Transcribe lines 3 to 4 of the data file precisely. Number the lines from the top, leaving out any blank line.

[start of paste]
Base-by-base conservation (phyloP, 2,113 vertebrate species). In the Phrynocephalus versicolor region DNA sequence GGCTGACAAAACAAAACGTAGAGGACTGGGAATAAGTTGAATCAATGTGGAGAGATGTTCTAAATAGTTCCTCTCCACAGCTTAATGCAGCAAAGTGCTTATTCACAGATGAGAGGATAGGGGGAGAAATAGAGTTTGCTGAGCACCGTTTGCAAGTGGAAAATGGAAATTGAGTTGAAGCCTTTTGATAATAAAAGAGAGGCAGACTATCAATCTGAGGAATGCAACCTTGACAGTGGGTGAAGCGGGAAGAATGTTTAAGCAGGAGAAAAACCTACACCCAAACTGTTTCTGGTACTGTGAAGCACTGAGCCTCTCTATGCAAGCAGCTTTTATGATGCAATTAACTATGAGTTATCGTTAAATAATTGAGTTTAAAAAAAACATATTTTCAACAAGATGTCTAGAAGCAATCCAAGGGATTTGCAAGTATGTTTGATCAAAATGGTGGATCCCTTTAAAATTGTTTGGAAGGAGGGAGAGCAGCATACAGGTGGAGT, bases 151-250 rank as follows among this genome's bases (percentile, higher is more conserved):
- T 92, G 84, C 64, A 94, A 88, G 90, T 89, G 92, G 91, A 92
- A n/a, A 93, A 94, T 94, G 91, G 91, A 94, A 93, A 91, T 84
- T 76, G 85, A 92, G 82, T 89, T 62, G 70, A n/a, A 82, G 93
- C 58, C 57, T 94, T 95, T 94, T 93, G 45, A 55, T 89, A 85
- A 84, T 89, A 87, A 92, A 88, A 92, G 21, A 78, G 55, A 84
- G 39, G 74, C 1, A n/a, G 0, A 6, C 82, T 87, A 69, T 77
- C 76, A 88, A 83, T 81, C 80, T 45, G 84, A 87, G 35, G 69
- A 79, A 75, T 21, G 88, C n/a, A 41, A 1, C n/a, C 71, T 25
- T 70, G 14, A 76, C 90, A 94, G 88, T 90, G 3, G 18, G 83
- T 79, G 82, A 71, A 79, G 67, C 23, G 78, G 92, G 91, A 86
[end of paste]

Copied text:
- A n/a, A 93, A 94, T 94, G 91, G 91, A 94, A 93, A 91, T 84
- T 76, G 85, A 92, G 82, T 89, T 62, G 70, A n/a, A 82, G 93